b54red
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I just went and checked the brand and they are Scotch Brite Heavy Duty. They are quite abrasive when new but after a few large carrots they smooth out a bit. I rinse them every few carrots to get the debris out of them.

I have found that clean carrots keep just as well as the ones with dirt still on them and with the added benefit of not having to peel them before using. Anyway I really like the results of this method and thought I would pass it on.

Bill
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Old May 14, 2017   #13
salix
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Bill, even better than the Scotch Brite pads are a pair of (probably women's) facial defoliating/cosmetic gloves. Just hose off the worst in the garden, then put them in the sink with a trickle of running water, and scrub with both hands then rinse. Goes quickly and fairly gently as the gloves are not as rough as the pads. The skins seem to remain almost intact. I then cut off the tops to discourage growing, pack them in clean bags and refrigerate. Still have about 5 pounds left that were harvested last September and they are in very good condition.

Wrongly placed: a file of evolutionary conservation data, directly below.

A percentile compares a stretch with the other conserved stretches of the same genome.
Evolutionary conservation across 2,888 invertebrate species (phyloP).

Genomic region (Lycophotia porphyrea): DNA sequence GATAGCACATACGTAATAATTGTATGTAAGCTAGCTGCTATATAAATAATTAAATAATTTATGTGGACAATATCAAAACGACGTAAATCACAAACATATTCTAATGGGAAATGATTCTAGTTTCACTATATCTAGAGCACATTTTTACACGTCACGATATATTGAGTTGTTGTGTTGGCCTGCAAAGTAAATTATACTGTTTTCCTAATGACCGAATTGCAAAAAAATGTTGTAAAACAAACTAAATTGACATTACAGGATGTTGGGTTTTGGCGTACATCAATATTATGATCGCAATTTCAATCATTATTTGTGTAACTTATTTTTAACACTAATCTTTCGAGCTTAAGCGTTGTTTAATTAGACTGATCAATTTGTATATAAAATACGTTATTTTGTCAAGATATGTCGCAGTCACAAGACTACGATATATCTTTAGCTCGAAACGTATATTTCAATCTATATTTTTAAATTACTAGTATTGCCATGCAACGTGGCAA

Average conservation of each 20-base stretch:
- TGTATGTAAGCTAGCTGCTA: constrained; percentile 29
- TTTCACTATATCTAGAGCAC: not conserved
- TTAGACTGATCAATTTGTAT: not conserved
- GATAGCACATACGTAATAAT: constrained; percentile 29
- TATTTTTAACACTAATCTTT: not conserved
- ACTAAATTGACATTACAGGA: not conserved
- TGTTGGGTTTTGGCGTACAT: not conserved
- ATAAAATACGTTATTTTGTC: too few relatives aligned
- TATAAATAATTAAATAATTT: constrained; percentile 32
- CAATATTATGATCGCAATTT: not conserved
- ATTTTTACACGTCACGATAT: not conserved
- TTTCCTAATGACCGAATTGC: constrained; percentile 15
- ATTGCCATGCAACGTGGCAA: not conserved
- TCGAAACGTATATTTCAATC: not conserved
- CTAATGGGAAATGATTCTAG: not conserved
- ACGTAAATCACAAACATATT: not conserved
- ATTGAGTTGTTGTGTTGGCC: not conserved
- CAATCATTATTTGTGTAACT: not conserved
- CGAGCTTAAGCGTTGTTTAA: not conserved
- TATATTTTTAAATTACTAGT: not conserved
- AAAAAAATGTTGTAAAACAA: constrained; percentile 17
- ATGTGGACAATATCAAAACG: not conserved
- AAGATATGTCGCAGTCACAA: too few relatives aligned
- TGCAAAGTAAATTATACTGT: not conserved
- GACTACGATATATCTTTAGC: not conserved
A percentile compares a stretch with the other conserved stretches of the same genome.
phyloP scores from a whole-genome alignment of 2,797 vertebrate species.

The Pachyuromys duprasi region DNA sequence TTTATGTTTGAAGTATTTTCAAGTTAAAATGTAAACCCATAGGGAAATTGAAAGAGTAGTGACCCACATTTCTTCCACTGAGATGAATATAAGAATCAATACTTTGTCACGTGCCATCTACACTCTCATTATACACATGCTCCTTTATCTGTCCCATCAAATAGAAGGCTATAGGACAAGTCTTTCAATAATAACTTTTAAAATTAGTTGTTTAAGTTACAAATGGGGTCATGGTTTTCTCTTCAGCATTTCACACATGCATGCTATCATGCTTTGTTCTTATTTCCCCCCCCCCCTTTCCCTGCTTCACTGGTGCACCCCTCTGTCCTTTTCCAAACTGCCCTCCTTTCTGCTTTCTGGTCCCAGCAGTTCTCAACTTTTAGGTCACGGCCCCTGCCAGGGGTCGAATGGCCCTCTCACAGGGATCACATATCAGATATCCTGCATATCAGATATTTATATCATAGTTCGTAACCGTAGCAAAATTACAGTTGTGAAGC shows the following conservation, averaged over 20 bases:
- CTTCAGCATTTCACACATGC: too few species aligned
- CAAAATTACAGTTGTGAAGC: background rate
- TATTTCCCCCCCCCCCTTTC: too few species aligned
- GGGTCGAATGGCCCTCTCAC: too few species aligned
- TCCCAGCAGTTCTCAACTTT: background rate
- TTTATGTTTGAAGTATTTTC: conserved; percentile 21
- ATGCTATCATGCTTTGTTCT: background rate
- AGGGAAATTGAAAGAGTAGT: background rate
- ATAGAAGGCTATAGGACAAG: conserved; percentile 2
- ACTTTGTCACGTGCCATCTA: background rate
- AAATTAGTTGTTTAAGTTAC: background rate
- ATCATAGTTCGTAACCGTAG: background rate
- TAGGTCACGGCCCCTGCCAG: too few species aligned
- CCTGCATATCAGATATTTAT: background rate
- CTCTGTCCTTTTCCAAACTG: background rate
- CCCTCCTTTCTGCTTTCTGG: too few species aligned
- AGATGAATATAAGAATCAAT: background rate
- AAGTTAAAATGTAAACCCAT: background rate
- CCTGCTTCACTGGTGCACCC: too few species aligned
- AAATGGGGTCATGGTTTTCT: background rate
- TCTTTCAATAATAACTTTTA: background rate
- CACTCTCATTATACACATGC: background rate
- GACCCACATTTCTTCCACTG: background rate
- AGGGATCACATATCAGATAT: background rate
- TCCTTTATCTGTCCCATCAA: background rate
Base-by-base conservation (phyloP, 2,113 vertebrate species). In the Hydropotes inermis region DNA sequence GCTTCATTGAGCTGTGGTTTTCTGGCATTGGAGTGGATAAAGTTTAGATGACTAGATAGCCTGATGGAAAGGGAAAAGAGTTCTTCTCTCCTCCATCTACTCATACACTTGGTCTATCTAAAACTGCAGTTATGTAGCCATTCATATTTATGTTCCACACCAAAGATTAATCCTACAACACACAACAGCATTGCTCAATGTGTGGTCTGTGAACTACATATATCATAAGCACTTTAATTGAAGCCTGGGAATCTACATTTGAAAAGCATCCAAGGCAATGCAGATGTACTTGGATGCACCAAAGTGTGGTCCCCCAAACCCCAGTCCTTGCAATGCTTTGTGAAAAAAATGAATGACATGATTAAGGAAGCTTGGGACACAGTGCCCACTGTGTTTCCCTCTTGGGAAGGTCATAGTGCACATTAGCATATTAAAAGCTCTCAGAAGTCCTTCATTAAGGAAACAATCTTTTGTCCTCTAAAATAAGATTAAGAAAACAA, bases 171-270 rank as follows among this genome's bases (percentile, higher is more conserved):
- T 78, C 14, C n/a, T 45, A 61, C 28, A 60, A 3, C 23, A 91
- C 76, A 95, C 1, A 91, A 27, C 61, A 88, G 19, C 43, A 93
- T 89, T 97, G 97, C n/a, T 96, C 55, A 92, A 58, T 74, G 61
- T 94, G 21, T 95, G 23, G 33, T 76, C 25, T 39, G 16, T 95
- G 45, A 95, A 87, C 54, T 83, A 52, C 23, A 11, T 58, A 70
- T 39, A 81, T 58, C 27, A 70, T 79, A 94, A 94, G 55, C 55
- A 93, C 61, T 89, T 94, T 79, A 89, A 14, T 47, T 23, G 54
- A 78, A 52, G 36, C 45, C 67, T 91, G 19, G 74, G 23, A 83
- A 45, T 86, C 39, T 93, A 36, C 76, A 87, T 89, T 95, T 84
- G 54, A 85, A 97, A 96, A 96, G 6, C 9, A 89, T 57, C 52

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Old May 14, 2017   #14
Worth1
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You can find anything on the internet.
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Old May 21, 2017   #15
Gardeneer
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I had some. I just washed, topped and soaked in cold water and rinsed more. Then let it air dry in the kitchen , then put them in plastic bags and they went into the veggies compartment in the frig. With our sandy soil, no need to get involved cleaning carrots.